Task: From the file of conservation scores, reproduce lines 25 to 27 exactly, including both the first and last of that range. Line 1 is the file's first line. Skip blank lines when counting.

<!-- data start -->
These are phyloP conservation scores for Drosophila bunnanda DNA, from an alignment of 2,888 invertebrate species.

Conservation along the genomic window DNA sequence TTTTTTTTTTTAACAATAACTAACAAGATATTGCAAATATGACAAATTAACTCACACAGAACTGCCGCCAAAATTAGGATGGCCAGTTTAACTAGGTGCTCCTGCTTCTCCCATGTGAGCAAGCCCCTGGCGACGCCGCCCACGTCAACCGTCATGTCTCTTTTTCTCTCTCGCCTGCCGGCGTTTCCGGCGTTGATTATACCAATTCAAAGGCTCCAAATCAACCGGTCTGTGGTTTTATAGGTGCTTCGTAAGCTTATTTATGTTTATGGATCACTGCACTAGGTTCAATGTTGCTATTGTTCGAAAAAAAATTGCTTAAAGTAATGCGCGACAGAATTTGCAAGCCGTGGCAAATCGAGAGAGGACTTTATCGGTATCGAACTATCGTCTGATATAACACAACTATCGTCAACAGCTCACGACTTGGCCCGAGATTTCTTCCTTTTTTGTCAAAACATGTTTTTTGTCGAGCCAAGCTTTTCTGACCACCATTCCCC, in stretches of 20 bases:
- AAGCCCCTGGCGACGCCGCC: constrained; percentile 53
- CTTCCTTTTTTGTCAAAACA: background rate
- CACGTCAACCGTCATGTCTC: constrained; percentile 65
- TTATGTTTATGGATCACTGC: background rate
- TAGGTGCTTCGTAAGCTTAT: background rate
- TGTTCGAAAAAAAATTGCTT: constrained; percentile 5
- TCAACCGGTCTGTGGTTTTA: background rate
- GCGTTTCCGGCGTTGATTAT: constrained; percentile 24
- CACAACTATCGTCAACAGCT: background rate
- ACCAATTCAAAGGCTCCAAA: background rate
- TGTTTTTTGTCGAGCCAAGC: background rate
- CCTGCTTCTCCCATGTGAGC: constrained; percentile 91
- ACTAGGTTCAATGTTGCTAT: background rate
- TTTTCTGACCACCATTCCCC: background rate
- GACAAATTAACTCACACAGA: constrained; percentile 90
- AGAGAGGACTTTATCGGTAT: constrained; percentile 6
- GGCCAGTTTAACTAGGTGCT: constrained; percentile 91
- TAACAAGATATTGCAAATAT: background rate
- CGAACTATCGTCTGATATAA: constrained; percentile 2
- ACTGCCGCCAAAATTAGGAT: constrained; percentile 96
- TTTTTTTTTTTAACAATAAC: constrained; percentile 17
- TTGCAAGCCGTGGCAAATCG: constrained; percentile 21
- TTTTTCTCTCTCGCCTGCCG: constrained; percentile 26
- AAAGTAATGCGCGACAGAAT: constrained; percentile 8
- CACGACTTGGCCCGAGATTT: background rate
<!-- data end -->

- TTTTTCTCTCTCGCCTGCCG: constrained; percentile 26
- AAAGTAATGCGCGACAGAAT: constrained; percentile 8
- CACGACTTGGCCCGAGATTT: background rate